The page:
South African ruling party youth league president Julius Malema has reiterated the call for the nationalisation of industries inside the country., a photo by Pan-African News Wire File Photos on Flickr.
South Africa Mines Nationalization Talk May Cut Output, Impala CEO Says
By Carli Lourens - Jun 28, 2011
South African mine production may drop as foreign investors get “cold feet” following a call from the youth wing of the ruling African National Congress to nationalize the industry, Impala Platinum Holdings Ltd. (IMP) said.
“There is definite worry around this particular topic” among European and U.S. investors, David Brown, chief executive officer of Johannesburg-based Impala, said in a speech in the city yesterday. Impala is the world’s second-largest producer of platinum, accounting for a quarter of global output.
“Investors, the traditional suppliers of risk capital to this industry, are getting cold feet,” Brown, 48, said. “The risk associated with future investment in South African mining has increased considerably as seen from the outside world” because of nationalization and other concerns, he said.
The ANC agreed in September to study nationalization following demands from Julius Malema, leader of the party’s youth arm. South Africa is the biggest producer of platinum, used in devices to cut vehicle emissions and in jewelry. It also mines coal, gold and chrome.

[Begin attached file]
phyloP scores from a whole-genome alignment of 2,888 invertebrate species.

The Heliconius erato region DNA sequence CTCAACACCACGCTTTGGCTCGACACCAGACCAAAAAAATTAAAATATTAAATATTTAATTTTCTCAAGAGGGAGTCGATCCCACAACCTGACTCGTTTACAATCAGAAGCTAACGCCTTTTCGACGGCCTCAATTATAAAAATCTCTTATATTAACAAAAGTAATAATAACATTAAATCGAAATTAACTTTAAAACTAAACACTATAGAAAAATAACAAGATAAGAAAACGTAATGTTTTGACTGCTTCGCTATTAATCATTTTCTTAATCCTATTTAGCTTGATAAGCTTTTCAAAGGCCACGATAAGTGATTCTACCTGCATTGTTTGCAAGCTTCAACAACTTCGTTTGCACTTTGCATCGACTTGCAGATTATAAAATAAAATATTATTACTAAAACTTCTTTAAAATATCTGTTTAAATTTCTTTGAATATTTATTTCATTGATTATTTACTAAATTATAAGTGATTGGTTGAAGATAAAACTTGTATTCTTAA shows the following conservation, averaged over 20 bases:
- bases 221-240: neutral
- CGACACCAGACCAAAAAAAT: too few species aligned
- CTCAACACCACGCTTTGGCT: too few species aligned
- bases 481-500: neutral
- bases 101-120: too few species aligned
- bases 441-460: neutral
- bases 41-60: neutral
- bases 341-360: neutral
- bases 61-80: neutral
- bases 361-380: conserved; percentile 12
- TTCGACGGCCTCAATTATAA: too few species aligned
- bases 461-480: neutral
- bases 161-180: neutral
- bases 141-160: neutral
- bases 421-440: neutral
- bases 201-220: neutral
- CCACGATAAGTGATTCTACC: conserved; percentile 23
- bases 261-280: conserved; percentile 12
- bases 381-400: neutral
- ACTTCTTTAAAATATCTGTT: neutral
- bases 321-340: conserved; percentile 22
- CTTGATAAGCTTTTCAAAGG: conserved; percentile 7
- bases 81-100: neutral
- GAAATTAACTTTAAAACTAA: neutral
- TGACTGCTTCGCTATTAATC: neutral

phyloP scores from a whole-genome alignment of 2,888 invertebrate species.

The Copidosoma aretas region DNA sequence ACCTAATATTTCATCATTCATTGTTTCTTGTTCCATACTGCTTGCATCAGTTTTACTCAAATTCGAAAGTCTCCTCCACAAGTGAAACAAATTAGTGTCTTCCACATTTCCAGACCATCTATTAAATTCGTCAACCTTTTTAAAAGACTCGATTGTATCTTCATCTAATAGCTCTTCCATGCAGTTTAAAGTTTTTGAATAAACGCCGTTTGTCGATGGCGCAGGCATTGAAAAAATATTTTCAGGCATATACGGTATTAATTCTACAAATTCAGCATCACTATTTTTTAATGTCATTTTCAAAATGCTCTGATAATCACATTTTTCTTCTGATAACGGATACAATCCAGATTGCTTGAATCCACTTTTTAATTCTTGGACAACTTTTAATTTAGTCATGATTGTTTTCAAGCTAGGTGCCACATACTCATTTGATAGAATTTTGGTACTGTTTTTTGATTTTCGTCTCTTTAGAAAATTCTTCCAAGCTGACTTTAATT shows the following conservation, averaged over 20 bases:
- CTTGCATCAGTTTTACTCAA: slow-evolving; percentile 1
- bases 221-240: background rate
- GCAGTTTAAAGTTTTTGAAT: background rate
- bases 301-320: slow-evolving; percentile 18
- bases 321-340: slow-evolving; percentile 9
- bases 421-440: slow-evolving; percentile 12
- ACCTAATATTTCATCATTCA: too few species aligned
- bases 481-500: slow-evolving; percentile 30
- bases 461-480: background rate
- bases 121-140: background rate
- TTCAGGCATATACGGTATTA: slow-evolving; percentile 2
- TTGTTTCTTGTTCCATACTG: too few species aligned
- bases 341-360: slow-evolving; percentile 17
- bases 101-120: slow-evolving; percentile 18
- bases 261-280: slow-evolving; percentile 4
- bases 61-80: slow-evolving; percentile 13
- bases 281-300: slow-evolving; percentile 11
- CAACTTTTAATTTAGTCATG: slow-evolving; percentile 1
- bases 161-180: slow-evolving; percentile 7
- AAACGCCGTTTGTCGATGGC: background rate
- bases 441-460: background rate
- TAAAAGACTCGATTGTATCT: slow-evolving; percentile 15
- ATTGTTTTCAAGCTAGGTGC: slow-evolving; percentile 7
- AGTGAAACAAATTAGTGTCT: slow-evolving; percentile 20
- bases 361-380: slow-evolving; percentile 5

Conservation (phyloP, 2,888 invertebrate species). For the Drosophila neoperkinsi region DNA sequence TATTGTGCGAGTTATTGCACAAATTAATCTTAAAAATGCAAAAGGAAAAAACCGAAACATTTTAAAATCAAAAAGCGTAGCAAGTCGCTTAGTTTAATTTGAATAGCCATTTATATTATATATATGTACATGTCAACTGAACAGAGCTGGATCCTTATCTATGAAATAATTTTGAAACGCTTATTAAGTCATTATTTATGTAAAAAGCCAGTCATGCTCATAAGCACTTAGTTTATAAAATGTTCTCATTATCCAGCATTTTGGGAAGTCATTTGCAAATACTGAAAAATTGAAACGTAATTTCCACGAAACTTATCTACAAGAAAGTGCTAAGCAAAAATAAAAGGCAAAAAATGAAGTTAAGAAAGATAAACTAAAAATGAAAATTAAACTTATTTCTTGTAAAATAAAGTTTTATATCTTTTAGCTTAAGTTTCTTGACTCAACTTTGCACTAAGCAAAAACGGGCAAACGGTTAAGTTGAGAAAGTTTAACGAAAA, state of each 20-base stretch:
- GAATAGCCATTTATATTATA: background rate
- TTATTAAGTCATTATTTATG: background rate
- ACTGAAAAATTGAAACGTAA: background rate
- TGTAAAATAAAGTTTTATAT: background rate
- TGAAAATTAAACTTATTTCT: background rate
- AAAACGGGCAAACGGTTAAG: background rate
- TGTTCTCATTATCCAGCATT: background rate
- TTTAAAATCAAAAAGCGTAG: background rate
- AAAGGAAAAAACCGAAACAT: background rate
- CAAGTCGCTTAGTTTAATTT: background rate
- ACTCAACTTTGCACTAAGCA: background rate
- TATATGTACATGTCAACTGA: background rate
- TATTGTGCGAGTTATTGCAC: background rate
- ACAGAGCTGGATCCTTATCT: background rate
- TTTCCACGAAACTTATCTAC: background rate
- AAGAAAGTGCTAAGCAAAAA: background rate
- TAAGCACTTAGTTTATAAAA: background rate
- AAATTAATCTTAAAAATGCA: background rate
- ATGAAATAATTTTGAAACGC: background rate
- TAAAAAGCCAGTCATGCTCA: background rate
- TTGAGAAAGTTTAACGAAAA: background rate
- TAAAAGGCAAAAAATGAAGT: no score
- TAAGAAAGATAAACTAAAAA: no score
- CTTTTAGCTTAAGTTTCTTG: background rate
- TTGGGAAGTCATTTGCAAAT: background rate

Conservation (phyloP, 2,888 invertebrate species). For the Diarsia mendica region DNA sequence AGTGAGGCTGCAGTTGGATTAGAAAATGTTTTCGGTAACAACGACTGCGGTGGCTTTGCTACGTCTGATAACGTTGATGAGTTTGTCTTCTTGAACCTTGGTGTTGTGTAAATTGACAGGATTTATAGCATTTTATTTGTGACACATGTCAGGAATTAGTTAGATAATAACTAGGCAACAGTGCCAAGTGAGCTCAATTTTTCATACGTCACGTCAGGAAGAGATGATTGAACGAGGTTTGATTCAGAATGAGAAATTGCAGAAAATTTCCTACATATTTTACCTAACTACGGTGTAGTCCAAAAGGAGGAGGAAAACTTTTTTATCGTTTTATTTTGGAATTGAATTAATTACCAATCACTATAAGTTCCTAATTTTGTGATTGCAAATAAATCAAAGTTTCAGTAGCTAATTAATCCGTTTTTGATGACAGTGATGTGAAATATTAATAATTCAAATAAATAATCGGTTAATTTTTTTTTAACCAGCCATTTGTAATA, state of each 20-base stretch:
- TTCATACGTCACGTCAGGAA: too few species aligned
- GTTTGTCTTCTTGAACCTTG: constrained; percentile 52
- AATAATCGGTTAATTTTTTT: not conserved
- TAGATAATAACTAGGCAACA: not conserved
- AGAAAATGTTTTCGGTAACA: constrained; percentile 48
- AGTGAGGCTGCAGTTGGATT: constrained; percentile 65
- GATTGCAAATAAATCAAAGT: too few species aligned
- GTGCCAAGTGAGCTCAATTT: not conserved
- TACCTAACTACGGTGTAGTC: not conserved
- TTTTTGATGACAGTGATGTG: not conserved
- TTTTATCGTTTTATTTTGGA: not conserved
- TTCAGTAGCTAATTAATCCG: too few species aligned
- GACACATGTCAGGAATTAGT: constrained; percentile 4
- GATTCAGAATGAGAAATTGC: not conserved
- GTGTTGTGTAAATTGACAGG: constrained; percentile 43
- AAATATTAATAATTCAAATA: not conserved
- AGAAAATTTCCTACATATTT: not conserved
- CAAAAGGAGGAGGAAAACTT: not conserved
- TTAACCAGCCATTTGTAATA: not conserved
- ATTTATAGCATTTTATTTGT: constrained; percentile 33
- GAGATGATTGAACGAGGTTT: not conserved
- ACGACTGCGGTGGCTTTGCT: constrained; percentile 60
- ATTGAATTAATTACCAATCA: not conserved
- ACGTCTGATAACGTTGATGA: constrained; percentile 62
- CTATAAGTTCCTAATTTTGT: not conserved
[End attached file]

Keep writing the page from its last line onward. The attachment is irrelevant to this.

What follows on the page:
Malema, 30, said last week the government should also take control of lenders such as Standard Bank Group Ltd. and Nedbank Group Ltd. He wants to increase the role of the state in the economy to combat youth unemployment, poverty and inequality.
“One of things we will see as it begins to flow through is in terms of hampering future investment decisions,” Brown said of the nationalization debate. “If we’re going to start impacting the flow of investment, then I think we’ll see some significant issues around declining output from South Africa.”
South Africa’s Chamber of Mines started lobbying ANC members for their support against mining nationalization, Business Day, a Johannesburg-based newspaper, reported yesterday, citing the chamber. Business should have spoken out on the issue sooner, Bobby Godsell, AngloGold Ashanti Ltd. (ANG)’s former CEO, said last week, according to a June 26 report by Sake24.com.
“Nationalization is not the answer,” Brown said. “Wholesale nationalization would certainly undermine the country’s economic base, especially if banks and land are next,” Brown said.
Brown said that while he doesn’t foresee “classical nationalization,” even partial privatization could lead “a severe reduction in output.”
Anglo American Platinum Ltd., which is based in Johannesburg, is the world’s largest producer of the metal.
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